Health & Family

People’s Pharmacy: Quinine in tonic cured cramps

Q. I have had severe leg cramps for years. My doctor used to prescribe quinine until the Food and Drug Administration banned it for that use. My pain got so bad, I finally gave in and went to the doctor last week. She ran a lot of tests and then told me to drink two glasses of tonic water with added lime slices daily. I’m happy to report that I’ve been cramp-free since that day! And I really like the taste of my concoction.

A. There is a small amount of quinine in tonic water. Two 8-ounce glasses would contain about 40 mg, roughly one-fifth of the dose of quinine your doctor used to prescribe in pill form.

Others also have reported success with tonic water, but we must warn you that some people are super-sensitive to this compound. If you experience headache, nausea, rash, dizziness, blurred vision or ringing in the ears, stop immediately. Blood disorders linked to quinine are rare, but could be life-threatening if allowed to continue.

Ambien and heartburn

Q. I read on your website that the sleeping pill Ambien can cause acid reflux. I have been taking Ambien for about 20 years. I have terrible reflux. After reading your article, I realized my heartburn started at the time I started taking Ambien. Do you think that eventually (I have been off it for one week) my acid reflux might clear up? Ironically, it is the same doctor who has been prescribing the acid-reflux medicine that also has been prescribing the Ambien.

A. Zolpidem (Ambien) remains one of the most popular prescription sleeping pills on the market. There is relatively little awareness that the drug can cause gastroesophageal reflux disease (GERD).

The official prescribing information mentions that dyspepsia (the medical term for heartburn) is a frequent side effect, but your doctor would have had to dig to find it. A study in the journal BMJ Open (Feb. 27, 2012) describes“regurgitation” brought on by zolpidem and warns that this might damage the esophagus and increase the risk of cancer.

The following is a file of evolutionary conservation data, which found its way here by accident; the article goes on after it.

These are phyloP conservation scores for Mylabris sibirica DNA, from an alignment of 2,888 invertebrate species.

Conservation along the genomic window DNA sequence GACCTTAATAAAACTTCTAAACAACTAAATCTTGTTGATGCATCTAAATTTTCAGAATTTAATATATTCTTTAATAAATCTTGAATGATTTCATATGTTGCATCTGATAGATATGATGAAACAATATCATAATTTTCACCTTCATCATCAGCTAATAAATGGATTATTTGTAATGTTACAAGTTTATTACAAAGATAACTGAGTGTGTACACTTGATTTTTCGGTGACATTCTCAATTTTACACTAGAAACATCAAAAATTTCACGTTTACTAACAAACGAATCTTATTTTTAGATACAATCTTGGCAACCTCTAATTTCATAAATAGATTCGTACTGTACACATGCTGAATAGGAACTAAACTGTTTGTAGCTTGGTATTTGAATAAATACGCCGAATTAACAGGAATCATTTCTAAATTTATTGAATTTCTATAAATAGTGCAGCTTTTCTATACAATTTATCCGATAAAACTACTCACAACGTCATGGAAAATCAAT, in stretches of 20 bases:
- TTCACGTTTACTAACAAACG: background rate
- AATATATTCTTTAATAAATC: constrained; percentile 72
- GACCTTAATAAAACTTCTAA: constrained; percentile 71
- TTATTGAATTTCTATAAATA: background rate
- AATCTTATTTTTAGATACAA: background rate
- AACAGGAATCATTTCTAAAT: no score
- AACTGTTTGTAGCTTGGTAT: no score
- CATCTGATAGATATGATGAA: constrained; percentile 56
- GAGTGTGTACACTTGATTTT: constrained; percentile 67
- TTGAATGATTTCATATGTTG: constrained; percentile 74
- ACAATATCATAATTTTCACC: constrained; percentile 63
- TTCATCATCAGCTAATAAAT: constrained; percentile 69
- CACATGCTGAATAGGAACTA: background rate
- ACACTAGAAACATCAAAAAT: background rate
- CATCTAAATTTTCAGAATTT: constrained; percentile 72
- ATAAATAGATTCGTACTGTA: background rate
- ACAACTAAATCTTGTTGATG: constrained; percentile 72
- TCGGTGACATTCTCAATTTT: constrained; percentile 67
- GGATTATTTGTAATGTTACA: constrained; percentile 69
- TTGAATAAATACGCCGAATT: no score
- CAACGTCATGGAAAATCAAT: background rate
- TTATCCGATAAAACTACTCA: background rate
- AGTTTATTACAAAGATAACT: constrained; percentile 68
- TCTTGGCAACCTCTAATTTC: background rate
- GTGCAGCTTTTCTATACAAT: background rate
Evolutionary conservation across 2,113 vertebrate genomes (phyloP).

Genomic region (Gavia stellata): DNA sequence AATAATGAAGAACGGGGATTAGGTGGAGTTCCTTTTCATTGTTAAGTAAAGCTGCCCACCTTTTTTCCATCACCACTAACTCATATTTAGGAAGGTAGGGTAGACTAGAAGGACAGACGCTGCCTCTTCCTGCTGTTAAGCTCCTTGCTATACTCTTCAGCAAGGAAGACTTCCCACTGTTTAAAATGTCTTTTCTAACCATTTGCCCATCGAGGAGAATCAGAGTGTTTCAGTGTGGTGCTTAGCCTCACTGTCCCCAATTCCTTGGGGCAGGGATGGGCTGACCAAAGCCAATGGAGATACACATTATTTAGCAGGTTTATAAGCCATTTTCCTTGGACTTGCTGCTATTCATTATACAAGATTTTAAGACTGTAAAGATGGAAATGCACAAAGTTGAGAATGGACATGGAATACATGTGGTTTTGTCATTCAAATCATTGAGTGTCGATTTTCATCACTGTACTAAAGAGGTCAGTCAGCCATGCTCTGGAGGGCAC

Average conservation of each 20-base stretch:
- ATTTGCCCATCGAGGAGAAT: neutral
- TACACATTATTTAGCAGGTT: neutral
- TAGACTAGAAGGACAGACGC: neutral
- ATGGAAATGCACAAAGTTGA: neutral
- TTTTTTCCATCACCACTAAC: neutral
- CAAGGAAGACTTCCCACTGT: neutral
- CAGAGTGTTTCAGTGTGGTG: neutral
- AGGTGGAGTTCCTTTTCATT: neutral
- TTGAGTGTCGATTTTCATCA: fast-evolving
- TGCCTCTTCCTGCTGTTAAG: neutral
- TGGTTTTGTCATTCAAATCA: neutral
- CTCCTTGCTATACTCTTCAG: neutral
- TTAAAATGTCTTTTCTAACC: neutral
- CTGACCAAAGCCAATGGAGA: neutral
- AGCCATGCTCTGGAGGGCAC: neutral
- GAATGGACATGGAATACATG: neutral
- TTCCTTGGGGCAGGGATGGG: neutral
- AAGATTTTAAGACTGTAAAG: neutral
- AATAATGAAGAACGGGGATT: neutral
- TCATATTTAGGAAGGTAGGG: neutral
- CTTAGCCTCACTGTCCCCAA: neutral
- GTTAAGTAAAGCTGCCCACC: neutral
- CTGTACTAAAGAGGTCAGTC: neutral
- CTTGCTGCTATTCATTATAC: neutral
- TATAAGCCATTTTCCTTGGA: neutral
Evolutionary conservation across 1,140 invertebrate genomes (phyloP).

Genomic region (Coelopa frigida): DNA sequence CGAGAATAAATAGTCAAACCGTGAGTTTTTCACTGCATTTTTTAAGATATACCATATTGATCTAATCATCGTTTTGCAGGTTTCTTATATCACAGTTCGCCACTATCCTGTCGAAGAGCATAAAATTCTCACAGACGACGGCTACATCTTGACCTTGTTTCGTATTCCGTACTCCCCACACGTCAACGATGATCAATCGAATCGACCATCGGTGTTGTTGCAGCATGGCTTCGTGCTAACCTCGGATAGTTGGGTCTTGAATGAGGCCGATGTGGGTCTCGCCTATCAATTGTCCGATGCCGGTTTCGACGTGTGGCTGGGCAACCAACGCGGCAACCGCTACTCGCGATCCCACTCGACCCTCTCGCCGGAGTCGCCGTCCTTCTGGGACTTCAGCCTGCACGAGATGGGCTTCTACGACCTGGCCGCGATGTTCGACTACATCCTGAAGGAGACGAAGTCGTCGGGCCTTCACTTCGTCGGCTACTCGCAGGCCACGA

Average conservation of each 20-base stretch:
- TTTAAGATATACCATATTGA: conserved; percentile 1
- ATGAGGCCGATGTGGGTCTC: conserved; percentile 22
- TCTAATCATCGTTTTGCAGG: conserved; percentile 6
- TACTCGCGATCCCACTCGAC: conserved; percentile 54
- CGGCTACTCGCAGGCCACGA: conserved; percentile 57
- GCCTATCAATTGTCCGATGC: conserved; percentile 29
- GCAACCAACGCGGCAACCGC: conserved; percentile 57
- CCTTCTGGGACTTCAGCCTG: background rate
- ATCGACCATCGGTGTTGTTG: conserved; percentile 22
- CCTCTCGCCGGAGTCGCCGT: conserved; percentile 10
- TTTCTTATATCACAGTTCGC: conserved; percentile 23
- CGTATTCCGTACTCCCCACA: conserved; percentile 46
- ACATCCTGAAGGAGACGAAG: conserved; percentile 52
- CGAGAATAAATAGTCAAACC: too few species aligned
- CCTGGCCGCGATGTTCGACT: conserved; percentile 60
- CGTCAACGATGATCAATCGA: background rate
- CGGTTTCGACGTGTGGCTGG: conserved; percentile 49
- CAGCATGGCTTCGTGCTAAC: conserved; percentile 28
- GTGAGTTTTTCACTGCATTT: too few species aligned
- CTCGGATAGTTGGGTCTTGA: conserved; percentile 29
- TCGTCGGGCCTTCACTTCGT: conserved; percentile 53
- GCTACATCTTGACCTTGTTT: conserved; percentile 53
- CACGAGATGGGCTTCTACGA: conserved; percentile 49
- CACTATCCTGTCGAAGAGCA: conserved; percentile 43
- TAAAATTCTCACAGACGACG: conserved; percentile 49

One reader shared this story: “I went through hell as a result of Ambien. I had about $40,000 in medical bills from all the diagnostic tests and procedures. Nobody could figure out what was causing the reflux. Four weeks after stopping Ambien, I was totally cured of all my symptoms.”


Q. I am currently taking antidepressants and was taking them when I had my stroke. My deficits were minor, and the EMTs and doctors were surprised at the speediness of my recovery. Could antidepressants have protective effects?

A. Research has shown that when antidepressants like escitalopram (Lexapro) were given after a stroke, patients recovered cognitive skills and memory faster than patients on placebo (Archives of General Psychiatry, February 2010).

A more recent investigation confirmed your experience. People taking SSRI-type antidepressants (fluoxetine, paroxetine, sertraline, etc.) prior to their stroke had better outcomes than patients given such drugs after the stroke occurred (Journal of Stroke and Cerebrovascular Diseases, August 2015).

A review of the available research concludes that these drugs reduce anxiety, disability, depression and neurological impairment after a stroke, though bigger and better trials are needed to confirm the initial results (Cochrane Database of Systematic Reviews, Nov. 14, 2012).

Reach Joe and Terry Graedon at